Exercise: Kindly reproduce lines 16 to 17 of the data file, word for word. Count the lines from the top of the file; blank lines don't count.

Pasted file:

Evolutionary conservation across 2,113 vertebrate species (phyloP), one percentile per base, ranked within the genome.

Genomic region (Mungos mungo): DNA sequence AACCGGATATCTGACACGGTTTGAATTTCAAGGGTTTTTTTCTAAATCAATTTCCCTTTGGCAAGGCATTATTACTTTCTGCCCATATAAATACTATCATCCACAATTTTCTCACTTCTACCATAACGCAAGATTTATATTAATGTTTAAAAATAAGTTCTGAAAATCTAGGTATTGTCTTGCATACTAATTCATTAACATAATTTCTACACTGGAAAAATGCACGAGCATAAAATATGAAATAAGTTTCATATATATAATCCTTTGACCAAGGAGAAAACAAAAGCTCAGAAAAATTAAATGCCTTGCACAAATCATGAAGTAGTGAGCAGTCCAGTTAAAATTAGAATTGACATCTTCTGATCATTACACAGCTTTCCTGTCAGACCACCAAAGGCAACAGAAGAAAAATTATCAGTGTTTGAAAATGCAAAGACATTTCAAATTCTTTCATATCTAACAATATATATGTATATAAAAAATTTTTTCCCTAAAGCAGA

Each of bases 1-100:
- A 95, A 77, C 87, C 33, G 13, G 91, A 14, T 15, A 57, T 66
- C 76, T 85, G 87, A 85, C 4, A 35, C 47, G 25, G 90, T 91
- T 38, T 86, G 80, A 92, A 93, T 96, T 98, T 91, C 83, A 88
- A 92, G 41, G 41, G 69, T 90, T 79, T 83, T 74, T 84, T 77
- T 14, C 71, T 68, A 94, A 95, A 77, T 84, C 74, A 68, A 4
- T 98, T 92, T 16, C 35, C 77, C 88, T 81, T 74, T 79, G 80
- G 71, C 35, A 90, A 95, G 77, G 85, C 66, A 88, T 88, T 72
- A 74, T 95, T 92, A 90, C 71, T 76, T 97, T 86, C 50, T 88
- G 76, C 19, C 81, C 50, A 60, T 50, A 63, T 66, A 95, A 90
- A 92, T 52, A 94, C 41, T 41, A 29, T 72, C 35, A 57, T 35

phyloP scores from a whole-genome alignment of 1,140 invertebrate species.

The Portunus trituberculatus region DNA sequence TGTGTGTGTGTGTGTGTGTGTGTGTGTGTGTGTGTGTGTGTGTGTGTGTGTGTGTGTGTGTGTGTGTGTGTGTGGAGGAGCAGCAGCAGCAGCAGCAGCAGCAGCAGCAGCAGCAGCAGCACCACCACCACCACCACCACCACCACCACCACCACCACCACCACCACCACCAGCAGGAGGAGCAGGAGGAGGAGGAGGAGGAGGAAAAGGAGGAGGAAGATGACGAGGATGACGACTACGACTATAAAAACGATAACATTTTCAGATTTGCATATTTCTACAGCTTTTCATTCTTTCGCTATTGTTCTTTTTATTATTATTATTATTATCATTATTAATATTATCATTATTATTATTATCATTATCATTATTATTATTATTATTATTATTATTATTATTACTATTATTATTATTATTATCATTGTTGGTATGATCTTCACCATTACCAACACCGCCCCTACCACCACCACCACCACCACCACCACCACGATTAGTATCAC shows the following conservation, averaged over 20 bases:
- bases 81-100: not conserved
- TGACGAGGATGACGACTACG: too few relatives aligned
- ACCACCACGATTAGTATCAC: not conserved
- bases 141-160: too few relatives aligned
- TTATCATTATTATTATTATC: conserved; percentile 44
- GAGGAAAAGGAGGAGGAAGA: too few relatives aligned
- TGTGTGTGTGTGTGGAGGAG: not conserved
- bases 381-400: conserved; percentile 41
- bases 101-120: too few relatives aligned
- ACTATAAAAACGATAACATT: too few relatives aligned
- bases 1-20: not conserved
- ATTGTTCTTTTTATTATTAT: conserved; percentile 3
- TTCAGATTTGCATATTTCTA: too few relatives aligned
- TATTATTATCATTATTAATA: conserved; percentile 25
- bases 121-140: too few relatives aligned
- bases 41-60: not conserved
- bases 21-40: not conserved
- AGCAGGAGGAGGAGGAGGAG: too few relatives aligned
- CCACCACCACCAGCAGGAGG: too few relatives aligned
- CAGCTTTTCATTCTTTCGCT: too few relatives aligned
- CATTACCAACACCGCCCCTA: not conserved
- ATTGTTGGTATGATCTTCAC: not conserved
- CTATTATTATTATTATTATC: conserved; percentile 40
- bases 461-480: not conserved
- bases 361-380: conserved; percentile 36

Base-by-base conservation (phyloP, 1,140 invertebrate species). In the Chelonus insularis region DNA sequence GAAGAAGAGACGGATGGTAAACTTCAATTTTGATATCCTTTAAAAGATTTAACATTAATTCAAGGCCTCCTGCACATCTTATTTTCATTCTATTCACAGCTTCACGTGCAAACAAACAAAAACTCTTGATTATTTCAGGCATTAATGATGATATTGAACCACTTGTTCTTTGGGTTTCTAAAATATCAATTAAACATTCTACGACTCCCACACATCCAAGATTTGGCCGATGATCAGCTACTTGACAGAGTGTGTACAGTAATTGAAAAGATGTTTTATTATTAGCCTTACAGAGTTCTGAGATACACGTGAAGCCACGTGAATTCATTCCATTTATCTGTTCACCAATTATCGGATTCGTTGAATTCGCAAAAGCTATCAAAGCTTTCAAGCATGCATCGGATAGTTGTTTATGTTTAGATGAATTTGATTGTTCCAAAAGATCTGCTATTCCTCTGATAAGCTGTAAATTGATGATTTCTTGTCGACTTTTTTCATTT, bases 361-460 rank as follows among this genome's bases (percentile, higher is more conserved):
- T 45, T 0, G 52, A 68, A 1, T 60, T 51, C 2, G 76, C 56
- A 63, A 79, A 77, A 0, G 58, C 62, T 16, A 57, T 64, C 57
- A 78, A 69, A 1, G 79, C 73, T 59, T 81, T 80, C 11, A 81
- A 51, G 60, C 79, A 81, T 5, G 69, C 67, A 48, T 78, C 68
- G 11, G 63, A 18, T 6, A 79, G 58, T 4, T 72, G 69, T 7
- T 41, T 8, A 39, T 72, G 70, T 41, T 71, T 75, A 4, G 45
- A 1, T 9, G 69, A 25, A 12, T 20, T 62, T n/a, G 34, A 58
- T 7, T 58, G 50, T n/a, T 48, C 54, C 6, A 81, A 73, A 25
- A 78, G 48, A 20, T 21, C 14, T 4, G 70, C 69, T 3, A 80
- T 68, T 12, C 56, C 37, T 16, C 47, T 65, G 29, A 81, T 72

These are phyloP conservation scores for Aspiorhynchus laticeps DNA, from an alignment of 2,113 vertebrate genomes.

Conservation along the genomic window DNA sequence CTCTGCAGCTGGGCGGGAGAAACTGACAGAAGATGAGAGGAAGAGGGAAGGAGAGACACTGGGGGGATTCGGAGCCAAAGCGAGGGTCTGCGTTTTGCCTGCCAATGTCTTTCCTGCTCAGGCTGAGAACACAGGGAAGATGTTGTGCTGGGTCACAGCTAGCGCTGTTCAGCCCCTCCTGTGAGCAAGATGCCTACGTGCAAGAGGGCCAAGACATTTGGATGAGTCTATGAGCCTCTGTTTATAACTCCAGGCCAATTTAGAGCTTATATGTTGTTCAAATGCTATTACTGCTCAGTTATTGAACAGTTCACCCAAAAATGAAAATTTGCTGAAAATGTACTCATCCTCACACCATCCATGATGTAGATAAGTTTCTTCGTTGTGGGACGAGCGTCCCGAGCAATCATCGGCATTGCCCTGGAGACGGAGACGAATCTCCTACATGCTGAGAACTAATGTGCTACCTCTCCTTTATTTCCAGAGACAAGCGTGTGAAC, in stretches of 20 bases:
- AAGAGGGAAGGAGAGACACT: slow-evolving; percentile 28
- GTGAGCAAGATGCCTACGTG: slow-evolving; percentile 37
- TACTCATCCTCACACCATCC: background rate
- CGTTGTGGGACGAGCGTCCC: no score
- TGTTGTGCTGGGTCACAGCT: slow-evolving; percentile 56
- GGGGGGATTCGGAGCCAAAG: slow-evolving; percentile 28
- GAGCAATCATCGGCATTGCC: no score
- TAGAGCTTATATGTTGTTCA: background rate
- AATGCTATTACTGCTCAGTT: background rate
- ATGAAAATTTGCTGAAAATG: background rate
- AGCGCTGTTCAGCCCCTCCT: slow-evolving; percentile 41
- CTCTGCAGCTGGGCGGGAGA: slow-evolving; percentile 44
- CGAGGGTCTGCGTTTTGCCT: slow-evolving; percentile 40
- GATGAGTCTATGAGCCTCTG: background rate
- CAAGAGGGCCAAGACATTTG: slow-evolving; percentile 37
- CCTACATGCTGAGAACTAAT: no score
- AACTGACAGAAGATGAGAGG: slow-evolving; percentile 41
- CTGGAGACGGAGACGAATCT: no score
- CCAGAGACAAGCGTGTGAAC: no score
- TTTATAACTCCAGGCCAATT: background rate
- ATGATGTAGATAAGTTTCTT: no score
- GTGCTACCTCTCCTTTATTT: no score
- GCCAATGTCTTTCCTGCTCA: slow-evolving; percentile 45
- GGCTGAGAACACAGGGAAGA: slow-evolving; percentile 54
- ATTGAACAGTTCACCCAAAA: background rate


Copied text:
- bases 81-100: not conserved
- TGACGAGGATGACGACTACG: too few relatives aligned